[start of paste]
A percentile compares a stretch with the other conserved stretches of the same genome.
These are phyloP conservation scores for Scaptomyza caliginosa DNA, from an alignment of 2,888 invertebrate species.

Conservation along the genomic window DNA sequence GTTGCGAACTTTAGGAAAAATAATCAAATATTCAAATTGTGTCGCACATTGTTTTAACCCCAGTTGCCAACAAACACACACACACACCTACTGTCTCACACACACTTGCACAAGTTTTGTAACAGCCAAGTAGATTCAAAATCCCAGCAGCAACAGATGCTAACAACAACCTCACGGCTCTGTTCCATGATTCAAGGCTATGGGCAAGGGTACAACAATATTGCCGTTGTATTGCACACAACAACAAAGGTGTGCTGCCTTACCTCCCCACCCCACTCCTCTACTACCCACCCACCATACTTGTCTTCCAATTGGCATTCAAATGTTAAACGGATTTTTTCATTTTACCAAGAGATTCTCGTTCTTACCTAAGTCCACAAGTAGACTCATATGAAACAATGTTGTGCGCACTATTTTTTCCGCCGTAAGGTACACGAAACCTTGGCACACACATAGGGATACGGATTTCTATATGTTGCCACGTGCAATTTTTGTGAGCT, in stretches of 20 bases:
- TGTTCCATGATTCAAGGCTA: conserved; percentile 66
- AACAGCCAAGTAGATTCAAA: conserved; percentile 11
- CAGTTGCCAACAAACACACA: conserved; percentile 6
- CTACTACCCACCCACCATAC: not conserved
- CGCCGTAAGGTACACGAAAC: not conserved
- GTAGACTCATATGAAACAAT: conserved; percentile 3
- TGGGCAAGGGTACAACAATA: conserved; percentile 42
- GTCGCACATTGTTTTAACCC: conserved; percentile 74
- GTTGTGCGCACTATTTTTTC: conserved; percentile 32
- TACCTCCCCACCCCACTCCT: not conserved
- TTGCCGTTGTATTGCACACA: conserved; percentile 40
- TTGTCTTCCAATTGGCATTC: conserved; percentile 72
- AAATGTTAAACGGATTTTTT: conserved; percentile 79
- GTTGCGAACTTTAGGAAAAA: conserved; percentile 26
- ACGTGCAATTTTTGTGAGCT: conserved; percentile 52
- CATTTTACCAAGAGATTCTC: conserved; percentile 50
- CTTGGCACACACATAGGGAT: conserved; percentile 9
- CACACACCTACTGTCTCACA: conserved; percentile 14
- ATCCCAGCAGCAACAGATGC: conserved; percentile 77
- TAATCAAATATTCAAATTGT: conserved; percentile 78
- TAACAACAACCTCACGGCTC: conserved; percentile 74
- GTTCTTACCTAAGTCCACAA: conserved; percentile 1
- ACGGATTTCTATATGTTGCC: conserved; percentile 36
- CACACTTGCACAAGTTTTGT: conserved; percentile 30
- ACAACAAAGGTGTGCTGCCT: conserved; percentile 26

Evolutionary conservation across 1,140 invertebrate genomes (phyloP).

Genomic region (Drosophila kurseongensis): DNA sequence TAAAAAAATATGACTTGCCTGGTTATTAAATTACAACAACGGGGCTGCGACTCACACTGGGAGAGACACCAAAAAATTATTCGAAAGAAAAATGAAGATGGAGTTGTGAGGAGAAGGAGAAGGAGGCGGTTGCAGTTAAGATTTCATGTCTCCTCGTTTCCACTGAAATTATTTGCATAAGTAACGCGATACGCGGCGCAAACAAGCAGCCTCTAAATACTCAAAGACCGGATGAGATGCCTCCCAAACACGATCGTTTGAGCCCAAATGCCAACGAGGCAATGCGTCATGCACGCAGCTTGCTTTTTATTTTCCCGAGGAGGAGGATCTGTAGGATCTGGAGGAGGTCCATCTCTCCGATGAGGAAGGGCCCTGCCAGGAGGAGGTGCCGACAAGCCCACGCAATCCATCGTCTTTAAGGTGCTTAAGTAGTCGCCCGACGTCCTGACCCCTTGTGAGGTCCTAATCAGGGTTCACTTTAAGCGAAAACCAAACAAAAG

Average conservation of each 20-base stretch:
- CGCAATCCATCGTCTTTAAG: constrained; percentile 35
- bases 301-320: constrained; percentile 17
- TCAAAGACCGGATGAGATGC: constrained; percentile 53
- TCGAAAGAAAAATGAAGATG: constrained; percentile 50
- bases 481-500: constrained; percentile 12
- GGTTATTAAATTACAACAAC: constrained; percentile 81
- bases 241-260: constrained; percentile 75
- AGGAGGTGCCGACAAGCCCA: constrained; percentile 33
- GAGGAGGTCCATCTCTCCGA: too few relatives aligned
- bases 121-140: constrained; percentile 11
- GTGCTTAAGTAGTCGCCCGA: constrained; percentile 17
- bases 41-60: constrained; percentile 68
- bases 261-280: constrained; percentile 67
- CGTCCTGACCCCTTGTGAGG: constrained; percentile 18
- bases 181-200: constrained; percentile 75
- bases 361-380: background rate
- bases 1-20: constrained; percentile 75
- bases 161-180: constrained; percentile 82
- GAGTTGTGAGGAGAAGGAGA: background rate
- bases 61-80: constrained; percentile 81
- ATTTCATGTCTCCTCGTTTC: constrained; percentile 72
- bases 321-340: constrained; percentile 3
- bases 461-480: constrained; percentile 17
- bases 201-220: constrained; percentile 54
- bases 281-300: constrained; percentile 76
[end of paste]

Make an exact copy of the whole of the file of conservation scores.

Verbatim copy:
A percentile compares a stretch with the other conserved stretches of the same genome.
These are phyloP conservation scores for Scaptomyza caliginosa DNA, from an alignment of 2,888 invertebrate species.

Conservation along the genomic window DNA sequence GTTGCGAACTTTAGGAAAAATAATCAAATATTCAAATTGTGTCGCACATTGTTTTAACCCCAGTTGCCAACAAACACACACACACACCTACTGTCTCACACACACTTGCACAAGTTTTGTAACAGCCAAGTAGATTCAAAATCCCAGCAGCAACAGATGCTAACAACAACCTCACGGCTCTGTTCCATGATTCAAGGCTATGGGCAAGGGTACAACAATATTGCCGTTGTATTGCACACAACAACAAAGGTGTGCTGCCTTACCTCCCCACCCCACTCCTCTACTACCCACCCACCATACTTGTCTTCCAATTGGCATTCAAATGTTAAACGGATTTTTTCATTTTACCAAGAGATTCTCGTTCTTACCTAAGTCCACAAGTAGACTCATATGAAACAATGTTGTGCGCACTATTTTTTCCGCCGTAAGGTACACGAAACCTTGGCACACACATAGGGATACGGATTTCTATATGTTGCCACGTGCAATTTTTGTGAGCT, in stretches of 20 bases:
- TGTTCCATGATTCAAGGCTA: conserved; percentile 66
- AACAGCCAAGTAGATTCAAA: conserved; percentile 11
- CAGTTGCCAACAAACACACA: conserved; percentile 6
- CTACTACCCACCCACCATAC: not conserved
- CGCCGTAAGGTACACGAAAC: not conserved
- GTAGACTCATATGAAACAAT: conserved; percentile 3
- TGGGCAAGGGTACAACAATA: conserved; percentile 42
- GTCGCACATTGTTTTAACCC: conserved; percentile 74
- GTTGTGCGCACTATTTTTTC: conserved; percentile 32
- TACCTCCCCACCCCACTCCT: not conserved
- TTGCCGTTGTATTGCACACA: conserved; percentile 40
- TTGTCTTCCAATTGGCATTC: conserved; percentile 72
- AAATGTTAAACGGATTTTTT: conserved; percentile 79
- GTTGCGAACTTTAGGAAAAA: conserved; percentile 26
- ACGTGCAATTTTTGTGAGCT: conserved; percentile 52
- CATTTTACCAAGAGATTCTC: conserved; percentile 50
- CTTGGCACACACATAGGGAT: conserved; percentile 9
- CACACACCTACTGTCTCACA: conserved; percentile 14
- ATCCCAGCAGCAACAGATGC: conserved; percentile 77
- TAATCAAATATTCAAATTGT: conserved; percentile 78
- TAACAACAACCTCACGGCTC: conserved; percentile 74
- GTTCTTACCTAAGTCCACAA: conserved; percentile 1
- ACGGATTTCTATATGTTGCC: conserved; percentile 36
- CACACTTGCACAAGTTTTGT: conserved; percentile 30
- ACAACAAAGGTGTGCTGCCT: conserved; percentile 26

Evolutionary conservation across 1,140 invertebrate genomes (phyloP).

Genomic region (Drosophila kurseongensis): DNA sequence TAAAAAAATATGACTTGCCTGGTTATTAAATTACAACAACGGGGCTGCGACTCACACTGGGAGAGACACCAAAAAATTATTCGAAAGAAAAATGAAGATGGAGTTGTGAGGAGAAGGAGAAGGAGGCGGTTGCAGTTAAGATTTCATGTCTCCTCGTTTCCACTGAAATTATTTGCATAAGTAACGCGATACGCGGCGCAAACAAGCAGCCTCTAAATACTCAAAGACCGGATGAGATGCCTCCCAAACACGATCGTTTGAGCCCAAATGCCAACGAGGCAATGCGTCATGCACGCAGCTTGCTTTTTATTTTCCCGAGGAGGAGGATCTGTAGGATCTGGAGGAGGTCCATCTCTCCGATGAGGAAGGGCCCTGCCAGGAGGAGGTGCCGACAAGCCCACGCAATCCATCGTCTTTAAGGTGCTTAAGTAGTCGCCCGACGTCCTGACCCCTTGTGAGGTCCTAATCAGGGTTCACTTTAAGCGAAAACCAAACAAAAG

Average conservation of each 20-base stretch:
- CGCAATCCATCGTCTTTAAG: constrained; percentile 35
- bases 301-320: constrained; percentile 17
- TCAAAGACCGGATGAGATGC: constrained; percentile 53
- TCGAAAGAAAAATGAAGATG: constrained; percentile 50
- bases 481-500: constrained; percentile 12
- GGTTATTAAATTACAACAAC: constrained; percentile 81
- bases 241-260: constrained; percentile 75
- AGGAGGTGCCGACAAGCCCA: constrained; percentile 33
- GAGGAGGTCCATCTCTCCGA: too few relatives aligned
- bases 121-140: constrained; percentile 11
- GTGCTTAAGTAGTCGCCCGA: constrained; percentile 17
- bases 41-60: constrained; percentile 68
- bases 261-280: constrained; percentile 67
- CGTCCTGACCCCTTGTGAGG: constrained; percentile 18
- bases 181-200: constrained; percentile 75
- bases 361-380: background rate
- bases 1-20: constrained; percentile 75
- bases 161-180: constrained; percentile 82
- GAGTTGTGAGGAGAAGGAGA: background rate
- bases 61-80: constrained; percentile 81
- ATTTCATGTCTCCTCGTTTC: constrained; percentile 72
- bases 321-340: constrained; percentile 3
- bases 461-480: constrained; percentile 17
- bases 201-220: constrained; percentile 54
- bases 281-300: constrained; percentile 76